6 Useful iPhone Tips for Seniors

Friday Apr 29th, 2022


The iPhone's ease of use makes it a great choice for senior citizens who want a smartphone. If you aren't happy with how it functions out of the box, there are many ways to make the iPhone easier to use for the elderly.

Let's look at some iPhone features and tips that make the device more accessible for seniors.

1. Use Display Zoom

Most people's eyesight declines with age. To combat this, you can enable Display Zoom, which increases the size of text and other elements in iOS.

Here's how:

  1. Open Settings and select Display & Brightness.
  2. Under the Display Zoom header, tap the View field.
  3. Choose Zoomed. A few simple previews will play so you can get an idea of the differences.
  4. Tap Set to confirm your choice, then you'll need to accept the prompt to restart your iPhone and apply the change.


2. Increase the Text Size

While Display Zoom makes everything on the screen larger, increasing the text sizes will improve overall readability. To adjust text size, follow these steps:

  1. Go to Settings > Accessibility > Display & Text Size (under the Vision heading).
  2. Select Larger Text.
  3. Adjust the slider to choose your desired text size.
  4. If the largest option isn't suitable, enable the Larger Accessibility Sizes slider at the top to show even bigger levels.


3. Utilize Speak Selection

With Speak Selection, your iPhone can read any text that you select out loud to you. It's useful if text isn't legible on the screen, or you want to listen instead of look at your screen.

To enable it:

  1. Open Settings > Accessibility.
  2. Under the Vision section, tap Spoken Content.
  3. Enable Speech Selection. Now, when you select text on your phone, you'll see a Speak option for reading it out loud.
  4. If you find it difficult to select text, you can also enable Speak Screen. This lets you drag down from the top of your device with two fingers to read everything on the screen.
  5. To tweak how this sounds, select Voices to change the voice, or Highlight Content if you want to follow along with what's being read.
  6. If needed, you can also adjust the Speaking Rate using the slider.


4. Turn Up Ringer Volume and Enable LED Alert Flashes

If you're setting up an iPhone for a senior who is hard of hearing, it makes sense to boost the ringer volume, so they don't miss calls and other alerts.

Head to Settings > Sounds & Haptics and adjust the Ringer and Alerts slider to set your preferred volume. You may want to disable the Change with Buttons slider; with it turned off, the physical volume buttons will only change the volume for media, like music and games.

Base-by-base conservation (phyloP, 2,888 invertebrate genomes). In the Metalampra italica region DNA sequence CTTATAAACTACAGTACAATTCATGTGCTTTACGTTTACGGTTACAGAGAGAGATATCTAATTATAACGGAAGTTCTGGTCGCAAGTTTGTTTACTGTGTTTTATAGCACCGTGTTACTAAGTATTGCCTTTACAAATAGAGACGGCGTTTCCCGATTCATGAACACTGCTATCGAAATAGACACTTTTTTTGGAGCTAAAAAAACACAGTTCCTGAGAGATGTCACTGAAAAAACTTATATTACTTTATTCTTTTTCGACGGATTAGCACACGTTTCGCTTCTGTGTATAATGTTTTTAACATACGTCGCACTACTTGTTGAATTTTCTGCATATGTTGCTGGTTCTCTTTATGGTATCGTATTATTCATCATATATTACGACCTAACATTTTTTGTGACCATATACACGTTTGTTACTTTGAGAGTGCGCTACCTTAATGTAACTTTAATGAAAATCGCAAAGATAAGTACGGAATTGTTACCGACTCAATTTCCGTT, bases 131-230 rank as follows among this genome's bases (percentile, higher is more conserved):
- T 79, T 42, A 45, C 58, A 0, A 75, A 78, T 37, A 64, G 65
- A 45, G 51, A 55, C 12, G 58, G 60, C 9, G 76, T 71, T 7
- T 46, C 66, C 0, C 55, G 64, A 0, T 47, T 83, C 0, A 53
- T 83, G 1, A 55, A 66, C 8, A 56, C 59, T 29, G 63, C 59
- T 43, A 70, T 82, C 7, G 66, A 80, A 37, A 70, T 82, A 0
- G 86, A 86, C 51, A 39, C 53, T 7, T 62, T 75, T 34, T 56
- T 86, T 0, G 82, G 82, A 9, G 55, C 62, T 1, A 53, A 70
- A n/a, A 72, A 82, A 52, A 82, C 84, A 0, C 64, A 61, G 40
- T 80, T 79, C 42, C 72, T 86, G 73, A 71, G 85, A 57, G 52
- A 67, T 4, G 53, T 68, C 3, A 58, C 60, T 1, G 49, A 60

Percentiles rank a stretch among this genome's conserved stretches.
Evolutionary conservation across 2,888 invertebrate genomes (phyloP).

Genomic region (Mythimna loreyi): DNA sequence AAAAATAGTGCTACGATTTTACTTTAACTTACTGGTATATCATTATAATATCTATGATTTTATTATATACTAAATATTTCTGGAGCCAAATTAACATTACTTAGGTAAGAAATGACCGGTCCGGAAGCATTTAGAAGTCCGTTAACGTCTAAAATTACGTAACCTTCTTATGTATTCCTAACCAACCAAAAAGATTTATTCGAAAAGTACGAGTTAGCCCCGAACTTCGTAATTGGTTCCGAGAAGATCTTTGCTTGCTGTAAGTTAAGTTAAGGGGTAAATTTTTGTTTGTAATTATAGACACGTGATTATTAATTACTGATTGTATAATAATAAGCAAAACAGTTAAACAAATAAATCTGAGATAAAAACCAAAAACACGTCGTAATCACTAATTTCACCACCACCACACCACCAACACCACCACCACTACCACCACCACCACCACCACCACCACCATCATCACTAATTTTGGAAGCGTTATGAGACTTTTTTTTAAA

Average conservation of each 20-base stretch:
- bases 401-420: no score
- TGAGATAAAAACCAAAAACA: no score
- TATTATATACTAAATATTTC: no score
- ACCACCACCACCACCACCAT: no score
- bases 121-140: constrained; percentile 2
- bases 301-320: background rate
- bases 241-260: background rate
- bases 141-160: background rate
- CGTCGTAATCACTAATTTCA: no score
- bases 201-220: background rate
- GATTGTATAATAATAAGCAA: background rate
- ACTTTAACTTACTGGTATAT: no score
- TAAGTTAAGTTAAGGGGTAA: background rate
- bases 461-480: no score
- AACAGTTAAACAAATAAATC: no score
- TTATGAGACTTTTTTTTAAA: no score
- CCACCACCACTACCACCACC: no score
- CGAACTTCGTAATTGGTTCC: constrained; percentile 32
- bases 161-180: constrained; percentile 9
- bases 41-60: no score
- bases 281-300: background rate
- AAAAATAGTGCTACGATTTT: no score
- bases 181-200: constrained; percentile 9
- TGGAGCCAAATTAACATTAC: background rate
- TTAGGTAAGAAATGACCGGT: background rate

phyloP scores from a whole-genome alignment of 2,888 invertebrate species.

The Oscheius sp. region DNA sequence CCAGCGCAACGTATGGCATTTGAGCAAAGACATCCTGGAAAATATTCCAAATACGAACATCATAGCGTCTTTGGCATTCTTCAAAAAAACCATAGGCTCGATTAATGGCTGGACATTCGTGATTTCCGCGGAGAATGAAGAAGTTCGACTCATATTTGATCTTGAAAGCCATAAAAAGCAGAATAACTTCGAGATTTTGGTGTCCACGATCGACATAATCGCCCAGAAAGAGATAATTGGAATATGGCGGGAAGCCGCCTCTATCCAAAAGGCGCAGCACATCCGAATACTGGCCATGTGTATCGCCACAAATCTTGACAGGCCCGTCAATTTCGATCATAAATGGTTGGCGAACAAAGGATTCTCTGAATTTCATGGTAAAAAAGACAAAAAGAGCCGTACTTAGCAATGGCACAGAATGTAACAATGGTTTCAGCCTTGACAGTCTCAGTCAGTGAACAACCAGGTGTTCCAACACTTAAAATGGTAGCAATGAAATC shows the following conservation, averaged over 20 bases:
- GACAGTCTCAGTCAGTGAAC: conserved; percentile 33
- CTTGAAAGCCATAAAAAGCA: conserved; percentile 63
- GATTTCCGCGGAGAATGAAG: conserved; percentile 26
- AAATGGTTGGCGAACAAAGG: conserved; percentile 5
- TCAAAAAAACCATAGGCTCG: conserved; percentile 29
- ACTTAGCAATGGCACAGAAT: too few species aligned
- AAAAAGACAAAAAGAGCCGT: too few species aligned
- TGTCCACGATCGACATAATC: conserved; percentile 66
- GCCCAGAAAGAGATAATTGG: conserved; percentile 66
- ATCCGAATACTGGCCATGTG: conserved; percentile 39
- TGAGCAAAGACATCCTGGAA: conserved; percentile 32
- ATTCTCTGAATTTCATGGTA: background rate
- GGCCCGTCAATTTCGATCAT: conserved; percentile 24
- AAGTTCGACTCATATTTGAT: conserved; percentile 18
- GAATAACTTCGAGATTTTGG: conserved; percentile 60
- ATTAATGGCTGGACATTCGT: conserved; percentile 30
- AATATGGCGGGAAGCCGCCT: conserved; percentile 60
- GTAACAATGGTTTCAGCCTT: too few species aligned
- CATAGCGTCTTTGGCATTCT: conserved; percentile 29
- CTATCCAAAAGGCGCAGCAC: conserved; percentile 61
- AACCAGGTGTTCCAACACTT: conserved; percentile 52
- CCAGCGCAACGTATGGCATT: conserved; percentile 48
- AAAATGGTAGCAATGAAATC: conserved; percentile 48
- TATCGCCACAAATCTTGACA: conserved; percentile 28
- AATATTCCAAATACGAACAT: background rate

You'll also likely want to enable the Vibrate on Ring and Vibrate on Silent options to reduce the chance of missing calls. Make sure the selected ringtone is clear and distinct.

Finally, for a visual cue, it can help to turn on the LED Flash for Alerts feature, which flashes the camera light for incoming alerts. To do this, go to Settings > Accessibility > Audio /Visual (under the Hearing header). Enable the LED Flash for Alerts slider; you can choose if it displays when the phone is on silent or not, too.


5. Set Up Medical ID

Inside your iPhone's Health app is Medical ID, which is akin to a digital medical identification tag. This lets paramedics know of existing health conditions that need immediate attention, medications you take, and similar. It's particularly useful in cases where the device owner is unconscious or otherwise unable to communicate.

Set up Medical ID by opening the Health App, tapping your profile picture at the top-right, and choosing Medical ID > Edit. Ensure that Show When Locked is enabled, which makes your information available for anyone to see on the lock screen in case of emergency.

Aside from medical information, it's wise to add some Emergency Contacts as well. These people will be notified if you ever use your iPhone's Emergency SOS feature.


6. Configure Emergency SOS

The SOS feature alerts the emergency services and your emergency contacts when you're in trouble. While this is an iPhone feature everyone should set up, it's especially important for the elderly.

On the iPhone 8 and later, press and hold the Side button and one of the Volume buttons for several seconds to activate the function. If you have an iPhone 7 or earlier, quickly press the Side or Top button five times to activate Emergency SOS.

Once the Emergency SOS slider appears, drag it (or continue holding the buttons on an iPhone 8 or later). Your phone will contact the emergency number for your region, then reach out to your emergency contacts with your location.

You can't turn off Emergency SOS, but here's how to configure it:

  1. Go to Settings > Emergency SOS.
  2. Enable Auto Call if you want the shortcut to contact emergency services without using the slider. If you enable this, you can toggle the Countdown Sound, which plays an audible alert while calling.
  3. On an iPhone 8 or later, you can also enable the five-press Call with Side Button method if you like.
  4. Ensure that you have added Emergency Contacts in the Health app. You'll see them here and can tap the shortcut link to add more or edit the existing ones.


By Ben Stegner


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